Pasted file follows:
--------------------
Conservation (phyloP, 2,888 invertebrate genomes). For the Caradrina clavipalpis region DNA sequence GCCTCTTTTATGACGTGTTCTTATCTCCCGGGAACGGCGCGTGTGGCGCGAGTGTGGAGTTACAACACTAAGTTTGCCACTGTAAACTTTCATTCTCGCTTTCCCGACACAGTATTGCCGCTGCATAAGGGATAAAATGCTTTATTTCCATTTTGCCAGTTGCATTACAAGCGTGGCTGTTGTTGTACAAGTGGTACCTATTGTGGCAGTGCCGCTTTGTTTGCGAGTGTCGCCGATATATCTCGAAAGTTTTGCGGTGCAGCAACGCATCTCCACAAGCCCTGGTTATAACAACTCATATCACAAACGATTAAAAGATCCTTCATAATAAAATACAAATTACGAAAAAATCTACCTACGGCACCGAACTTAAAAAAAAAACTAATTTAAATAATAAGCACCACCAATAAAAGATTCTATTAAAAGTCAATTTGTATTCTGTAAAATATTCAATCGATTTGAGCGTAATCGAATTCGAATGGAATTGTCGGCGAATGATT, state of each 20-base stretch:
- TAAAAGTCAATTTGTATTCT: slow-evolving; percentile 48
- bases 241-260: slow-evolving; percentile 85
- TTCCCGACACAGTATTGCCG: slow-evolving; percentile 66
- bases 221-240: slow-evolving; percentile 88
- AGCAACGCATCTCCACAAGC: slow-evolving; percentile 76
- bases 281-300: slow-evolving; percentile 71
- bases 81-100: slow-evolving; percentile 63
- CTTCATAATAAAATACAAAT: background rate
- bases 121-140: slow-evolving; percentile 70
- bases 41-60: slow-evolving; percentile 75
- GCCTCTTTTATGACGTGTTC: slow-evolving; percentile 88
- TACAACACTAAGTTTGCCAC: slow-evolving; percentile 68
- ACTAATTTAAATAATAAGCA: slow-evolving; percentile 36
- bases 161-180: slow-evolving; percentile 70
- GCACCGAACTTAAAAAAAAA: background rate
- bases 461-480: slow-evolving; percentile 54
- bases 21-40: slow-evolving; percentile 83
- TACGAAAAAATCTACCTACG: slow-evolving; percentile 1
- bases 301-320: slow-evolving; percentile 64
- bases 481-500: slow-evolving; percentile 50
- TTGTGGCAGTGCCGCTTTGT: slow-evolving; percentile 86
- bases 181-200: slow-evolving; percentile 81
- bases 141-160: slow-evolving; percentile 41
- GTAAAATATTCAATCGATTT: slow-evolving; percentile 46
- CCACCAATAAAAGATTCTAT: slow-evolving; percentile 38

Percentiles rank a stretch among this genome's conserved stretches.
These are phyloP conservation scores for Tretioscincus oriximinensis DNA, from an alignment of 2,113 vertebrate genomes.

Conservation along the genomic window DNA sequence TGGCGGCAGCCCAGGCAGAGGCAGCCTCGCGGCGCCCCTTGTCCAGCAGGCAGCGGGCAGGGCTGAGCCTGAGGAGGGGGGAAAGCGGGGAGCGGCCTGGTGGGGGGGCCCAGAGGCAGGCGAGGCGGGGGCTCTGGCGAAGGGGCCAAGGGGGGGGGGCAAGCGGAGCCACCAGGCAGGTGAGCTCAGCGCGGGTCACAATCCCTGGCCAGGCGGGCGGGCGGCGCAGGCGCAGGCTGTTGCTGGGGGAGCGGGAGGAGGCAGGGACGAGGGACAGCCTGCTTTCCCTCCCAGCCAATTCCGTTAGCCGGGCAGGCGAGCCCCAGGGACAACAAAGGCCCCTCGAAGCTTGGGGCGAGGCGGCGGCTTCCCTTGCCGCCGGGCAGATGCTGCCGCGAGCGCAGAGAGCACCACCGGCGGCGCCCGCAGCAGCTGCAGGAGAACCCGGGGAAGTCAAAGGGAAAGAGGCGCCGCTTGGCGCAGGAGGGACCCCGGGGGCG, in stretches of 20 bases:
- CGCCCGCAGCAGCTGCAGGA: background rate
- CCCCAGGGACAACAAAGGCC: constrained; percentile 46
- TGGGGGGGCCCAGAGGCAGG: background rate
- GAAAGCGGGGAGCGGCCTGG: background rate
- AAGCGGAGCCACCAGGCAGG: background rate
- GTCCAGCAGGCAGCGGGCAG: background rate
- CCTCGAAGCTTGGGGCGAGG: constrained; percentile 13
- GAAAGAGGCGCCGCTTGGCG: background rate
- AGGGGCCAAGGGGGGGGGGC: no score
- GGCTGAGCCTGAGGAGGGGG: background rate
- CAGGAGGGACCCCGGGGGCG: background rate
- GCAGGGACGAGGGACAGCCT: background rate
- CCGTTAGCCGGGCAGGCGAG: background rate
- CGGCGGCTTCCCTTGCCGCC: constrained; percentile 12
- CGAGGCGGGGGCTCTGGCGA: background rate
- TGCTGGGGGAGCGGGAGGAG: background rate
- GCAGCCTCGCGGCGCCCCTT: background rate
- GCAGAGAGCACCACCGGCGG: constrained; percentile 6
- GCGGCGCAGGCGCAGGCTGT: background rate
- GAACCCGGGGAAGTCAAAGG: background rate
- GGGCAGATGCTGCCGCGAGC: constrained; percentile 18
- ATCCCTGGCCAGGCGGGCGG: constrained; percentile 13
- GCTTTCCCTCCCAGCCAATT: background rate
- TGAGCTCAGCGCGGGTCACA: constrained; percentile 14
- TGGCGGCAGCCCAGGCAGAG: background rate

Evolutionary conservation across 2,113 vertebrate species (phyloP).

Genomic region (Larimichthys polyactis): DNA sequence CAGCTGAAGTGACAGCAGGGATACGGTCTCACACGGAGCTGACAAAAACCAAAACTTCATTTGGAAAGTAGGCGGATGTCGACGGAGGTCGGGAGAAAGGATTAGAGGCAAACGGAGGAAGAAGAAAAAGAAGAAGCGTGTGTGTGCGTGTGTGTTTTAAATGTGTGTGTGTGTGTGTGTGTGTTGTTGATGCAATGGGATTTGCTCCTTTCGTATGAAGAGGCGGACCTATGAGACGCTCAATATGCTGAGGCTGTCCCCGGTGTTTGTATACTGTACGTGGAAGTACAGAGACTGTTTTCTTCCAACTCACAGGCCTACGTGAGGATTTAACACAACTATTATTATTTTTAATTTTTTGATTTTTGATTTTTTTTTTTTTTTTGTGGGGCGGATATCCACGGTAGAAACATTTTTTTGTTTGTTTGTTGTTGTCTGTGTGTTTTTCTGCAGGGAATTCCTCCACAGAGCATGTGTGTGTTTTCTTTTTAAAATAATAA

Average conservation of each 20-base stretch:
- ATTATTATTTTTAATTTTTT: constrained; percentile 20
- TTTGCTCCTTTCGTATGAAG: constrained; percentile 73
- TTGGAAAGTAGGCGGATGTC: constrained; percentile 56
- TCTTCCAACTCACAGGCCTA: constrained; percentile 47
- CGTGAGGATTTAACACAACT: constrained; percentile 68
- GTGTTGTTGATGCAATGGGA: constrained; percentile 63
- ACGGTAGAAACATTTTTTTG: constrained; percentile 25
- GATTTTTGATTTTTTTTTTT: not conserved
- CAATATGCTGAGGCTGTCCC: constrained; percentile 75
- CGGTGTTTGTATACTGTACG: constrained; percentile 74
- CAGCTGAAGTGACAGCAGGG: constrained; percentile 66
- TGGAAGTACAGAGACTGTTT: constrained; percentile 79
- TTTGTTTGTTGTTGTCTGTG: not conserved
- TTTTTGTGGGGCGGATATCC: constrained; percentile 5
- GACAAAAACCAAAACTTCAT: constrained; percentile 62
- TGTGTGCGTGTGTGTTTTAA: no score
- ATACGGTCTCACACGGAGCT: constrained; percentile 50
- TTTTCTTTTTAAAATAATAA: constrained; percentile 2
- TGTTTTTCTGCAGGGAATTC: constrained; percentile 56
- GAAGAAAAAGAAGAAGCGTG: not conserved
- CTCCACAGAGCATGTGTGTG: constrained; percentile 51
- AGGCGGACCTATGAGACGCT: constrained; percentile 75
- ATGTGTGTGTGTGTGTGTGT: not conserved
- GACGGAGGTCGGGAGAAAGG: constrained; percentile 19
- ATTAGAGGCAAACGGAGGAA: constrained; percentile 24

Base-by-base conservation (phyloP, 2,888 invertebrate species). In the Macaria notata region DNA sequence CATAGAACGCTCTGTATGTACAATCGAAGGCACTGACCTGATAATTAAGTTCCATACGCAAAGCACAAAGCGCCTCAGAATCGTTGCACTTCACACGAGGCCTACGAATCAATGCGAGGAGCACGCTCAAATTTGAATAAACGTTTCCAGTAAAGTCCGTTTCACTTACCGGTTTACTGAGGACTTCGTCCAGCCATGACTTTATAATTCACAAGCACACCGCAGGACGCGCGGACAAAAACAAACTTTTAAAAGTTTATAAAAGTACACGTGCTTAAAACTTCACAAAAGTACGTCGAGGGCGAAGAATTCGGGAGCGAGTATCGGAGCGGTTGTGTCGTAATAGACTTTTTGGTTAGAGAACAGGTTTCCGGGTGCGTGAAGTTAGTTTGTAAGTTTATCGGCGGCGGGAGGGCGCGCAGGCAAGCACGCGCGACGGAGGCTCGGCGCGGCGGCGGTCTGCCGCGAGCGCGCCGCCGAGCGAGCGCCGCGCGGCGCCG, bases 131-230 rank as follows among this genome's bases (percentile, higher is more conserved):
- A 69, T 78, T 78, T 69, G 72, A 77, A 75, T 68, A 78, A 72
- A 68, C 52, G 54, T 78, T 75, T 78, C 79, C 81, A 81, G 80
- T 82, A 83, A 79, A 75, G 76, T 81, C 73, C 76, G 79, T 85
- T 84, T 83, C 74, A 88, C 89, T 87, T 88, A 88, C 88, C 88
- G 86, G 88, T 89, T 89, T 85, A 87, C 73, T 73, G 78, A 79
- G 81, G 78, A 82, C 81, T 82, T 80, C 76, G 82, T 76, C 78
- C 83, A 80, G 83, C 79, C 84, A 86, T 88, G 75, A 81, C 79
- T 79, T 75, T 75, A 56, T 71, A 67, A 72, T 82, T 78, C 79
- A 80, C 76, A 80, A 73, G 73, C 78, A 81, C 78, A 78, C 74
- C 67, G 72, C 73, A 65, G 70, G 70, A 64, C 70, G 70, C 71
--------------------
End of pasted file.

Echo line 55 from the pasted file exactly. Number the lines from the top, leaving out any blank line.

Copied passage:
Evolutionary conservation across 2,113 vertebrate species (phyloP).